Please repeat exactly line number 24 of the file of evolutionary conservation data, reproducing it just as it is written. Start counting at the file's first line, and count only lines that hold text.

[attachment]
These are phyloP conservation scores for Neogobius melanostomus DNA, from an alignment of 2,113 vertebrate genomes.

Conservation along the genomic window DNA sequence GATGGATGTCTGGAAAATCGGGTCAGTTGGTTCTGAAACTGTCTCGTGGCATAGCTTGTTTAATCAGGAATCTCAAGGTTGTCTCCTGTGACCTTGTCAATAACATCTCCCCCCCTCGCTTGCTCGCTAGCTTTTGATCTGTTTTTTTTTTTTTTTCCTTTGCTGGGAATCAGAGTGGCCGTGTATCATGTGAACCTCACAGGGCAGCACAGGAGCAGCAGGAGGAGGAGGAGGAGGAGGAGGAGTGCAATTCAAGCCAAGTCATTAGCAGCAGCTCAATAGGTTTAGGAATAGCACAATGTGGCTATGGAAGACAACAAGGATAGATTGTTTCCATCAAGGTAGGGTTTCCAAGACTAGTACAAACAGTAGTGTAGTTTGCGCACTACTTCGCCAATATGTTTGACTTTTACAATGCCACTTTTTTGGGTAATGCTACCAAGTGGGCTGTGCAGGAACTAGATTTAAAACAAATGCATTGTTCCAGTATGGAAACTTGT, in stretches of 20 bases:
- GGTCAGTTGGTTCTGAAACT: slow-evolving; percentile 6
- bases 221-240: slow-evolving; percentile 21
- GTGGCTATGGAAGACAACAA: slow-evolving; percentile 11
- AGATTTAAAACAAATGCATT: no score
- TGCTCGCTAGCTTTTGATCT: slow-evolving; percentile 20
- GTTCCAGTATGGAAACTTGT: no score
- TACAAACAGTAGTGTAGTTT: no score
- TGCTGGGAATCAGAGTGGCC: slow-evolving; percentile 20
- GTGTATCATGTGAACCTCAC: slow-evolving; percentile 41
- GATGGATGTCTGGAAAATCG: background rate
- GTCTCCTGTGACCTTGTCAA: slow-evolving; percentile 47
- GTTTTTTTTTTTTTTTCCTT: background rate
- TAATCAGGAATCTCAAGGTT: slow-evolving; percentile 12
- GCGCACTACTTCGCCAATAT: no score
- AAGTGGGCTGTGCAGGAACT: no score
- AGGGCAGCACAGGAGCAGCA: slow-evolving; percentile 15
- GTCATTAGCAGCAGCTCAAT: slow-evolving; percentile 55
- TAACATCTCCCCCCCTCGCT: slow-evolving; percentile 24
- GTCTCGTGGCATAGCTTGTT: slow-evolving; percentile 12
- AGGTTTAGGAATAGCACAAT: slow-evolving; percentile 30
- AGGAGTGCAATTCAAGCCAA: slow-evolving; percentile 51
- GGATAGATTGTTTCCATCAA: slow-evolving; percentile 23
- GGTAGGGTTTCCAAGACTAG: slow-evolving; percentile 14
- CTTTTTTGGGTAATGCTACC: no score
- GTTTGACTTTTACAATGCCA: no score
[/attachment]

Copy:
- GGATAGATTGTTTCCATCAA: slow-evolving; percentile 23